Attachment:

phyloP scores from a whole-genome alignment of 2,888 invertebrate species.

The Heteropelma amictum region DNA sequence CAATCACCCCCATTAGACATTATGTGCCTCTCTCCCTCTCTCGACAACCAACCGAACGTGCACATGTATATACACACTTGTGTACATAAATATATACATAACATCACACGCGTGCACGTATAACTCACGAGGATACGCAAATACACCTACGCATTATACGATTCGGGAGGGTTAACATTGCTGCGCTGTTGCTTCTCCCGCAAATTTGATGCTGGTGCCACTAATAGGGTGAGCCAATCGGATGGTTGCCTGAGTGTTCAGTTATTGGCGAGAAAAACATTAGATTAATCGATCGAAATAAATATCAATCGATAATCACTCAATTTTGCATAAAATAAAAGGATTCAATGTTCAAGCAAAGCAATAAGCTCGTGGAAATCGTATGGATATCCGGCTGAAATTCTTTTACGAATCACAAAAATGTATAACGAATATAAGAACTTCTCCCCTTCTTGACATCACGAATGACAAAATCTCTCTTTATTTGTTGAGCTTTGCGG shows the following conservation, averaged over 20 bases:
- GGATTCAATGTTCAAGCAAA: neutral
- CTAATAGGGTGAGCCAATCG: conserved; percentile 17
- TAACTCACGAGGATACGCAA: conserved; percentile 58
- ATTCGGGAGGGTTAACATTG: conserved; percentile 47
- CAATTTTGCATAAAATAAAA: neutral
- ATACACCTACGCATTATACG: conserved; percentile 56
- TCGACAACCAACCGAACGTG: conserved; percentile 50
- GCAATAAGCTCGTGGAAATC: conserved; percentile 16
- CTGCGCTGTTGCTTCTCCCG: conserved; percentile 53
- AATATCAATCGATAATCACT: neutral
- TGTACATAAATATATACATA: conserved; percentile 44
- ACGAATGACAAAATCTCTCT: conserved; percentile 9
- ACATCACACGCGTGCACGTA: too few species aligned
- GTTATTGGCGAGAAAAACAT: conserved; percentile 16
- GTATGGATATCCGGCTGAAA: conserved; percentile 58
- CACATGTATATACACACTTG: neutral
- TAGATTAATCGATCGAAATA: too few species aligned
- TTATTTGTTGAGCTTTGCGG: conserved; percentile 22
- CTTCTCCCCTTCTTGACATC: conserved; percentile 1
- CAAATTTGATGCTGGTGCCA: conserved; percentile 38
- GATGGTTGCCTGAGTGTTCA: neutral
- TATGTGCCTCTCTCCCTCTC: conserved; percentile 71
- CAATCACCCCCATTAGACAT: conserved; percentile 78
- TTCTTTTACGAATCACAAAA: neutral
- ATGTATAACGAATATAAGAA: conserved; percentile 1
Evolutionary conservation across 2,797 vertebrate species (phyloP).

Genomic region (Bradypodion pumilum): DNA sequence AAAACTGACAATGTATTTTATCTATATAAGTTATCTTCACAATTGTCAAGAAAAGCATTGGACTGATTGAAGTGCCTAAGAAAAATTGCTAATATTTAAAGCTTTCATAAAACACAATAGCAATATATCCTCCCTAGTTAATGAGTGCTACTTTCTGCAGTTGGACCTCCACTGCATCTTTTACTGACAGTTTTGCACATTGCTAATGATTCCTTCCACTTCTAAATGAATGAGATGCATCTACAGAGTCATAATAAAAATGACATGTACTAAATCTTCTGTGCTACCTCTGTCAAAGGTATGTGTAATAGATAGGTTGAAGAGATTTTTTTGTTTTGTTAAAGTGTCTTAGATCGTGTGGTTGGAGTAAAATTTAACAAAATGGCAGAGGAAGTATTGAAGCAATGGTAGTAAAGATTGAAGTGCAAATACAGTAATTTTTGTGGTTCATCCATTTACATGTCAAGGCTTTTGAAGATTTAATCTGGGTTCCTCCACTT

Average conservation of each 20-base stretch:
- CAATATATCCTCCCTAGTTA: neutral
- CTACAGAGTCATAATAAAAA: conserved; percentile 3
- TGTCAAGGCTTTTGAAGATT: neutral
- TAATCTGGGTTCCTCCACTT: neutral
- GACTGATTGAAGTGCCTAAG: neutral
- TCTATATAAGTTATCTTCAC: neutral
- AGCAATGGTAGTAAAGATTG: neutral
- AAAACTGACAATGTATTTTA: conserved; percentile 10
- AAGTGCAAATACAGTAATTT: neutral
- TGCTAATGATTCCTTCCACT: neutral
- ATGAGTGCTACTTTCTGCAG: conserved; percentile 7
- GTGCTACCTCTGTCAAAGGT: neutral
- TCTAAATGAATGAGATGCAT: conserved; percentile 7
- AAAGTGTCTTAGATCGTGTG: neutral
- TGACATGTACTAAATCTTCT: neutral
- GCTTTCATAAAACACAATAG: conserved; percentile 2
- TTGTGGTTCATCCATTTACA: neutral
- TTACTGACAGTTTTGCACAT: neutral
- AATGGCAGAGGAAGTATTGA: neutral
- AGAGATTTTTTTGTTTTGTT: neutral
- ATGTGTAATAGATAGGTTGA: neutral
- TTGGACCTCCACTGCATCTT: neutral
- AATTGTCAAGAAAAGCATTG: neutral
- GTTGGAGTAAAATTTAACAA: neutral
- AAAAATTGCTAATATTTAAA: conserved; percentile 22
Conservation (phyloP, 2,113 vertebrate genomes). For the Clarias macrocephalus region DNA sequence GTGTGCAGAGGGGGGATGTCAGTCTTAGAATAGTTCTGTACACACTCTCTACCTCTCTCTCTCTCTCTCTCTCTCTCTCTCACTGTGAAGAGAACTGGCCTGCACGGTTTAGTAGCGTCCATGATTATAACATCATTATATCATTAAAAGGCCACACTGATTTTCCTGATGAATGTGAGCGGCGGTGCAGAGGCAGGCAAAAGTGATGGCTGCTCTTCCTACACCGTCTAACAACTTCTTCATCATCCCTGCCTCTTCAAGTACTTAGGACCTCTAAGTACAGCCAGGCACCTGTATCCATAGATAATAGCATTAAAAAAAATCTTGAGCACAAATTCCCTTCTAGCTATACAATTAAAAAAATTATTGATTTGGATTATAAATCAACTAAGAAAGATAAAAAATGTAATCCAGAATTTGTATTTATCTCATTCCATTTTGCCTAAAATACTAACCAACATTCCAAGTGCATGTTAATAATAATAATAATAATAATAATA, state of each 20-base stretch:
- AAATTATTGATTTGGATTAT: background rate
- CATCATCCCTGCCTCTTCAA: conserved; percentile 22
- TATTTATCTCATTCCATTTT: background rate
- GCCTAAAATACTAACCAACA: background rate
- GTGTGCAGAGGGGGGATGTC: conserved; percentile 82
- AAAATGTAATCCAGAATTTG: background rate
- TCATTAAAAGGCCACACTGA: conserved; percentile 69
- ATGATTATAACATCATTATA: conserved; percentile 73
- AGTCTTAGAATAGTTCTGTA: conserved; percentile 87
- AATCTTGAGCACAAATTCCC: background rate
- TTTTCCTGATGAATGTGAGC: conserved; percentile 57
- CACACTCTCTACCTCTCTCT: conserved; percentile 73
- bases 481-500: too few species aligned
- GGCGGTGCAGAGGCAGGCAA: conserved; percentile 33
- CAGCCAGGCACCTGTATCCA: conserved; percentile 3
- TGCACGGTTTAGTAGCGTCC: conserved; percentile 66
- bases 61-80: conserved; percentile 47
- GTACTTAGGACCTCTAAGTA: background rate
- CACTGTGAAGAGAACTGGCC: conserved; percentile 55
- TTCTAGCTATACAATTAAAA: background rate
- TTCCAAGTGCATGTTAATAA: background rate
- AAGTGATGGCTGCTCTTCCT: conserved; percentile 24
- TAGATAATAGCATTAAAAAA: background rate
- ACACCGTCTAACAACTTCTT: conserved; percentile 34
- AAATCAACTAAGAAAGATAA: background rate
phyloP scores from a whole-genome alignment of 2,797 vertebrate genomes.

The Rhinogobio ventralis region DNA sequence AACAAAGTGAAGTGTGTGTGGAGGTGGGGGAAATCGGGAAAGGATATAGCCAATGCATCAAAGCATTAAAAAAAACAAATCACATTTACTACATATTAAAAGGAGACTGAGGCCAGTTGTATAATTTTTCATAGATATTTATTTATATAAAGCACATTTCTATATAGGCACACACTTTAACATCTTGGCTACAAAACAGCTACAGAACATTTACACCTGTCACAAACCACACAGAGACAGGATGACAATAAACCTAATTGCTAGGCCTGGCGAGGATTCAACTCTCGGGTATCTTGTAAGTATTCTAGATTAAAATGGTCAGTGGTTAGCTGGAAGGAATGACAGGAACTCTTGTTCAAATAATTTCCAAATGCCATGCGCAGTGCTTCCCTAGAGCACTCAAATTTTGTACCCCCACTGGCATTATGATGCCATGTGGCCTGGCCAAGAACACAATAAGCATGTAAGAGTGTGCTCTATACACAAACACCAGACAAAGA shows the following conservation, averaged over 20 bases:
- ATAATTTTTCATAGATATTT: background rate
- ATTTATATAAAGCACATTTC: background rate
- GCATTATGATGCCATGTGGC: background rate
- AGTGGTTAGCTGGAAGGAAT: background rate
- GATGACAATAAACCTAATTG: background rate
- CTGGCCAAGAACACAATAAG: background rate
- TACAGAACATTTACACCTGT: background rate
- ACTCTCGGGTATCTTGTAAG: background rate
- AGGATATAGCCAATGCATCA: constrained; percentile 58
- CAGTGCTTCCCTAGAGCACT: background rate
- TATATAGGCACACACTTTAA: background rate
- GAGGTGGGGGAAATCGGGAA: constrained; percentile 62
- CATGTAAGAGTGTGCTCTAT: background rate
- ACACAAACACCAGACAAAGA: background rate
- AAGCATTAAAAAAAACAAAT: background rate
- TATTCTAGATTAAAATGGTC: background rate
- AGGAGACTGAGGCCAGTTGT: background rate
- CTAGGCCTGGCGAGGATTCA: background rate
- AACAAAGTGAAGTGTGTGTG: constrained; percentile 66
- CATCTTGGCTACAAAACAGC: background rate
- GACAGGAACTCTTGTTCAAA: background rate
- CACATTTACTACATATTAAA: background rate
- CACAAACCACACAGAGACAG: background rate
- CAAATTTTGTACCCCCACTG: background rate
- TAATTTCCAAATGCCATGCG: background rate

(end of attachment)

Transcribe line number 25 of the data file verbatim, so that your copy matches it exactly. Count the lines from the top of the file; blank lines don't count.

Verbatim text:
- CAATCACCCCCATTAGACAT: conserved; percentile 78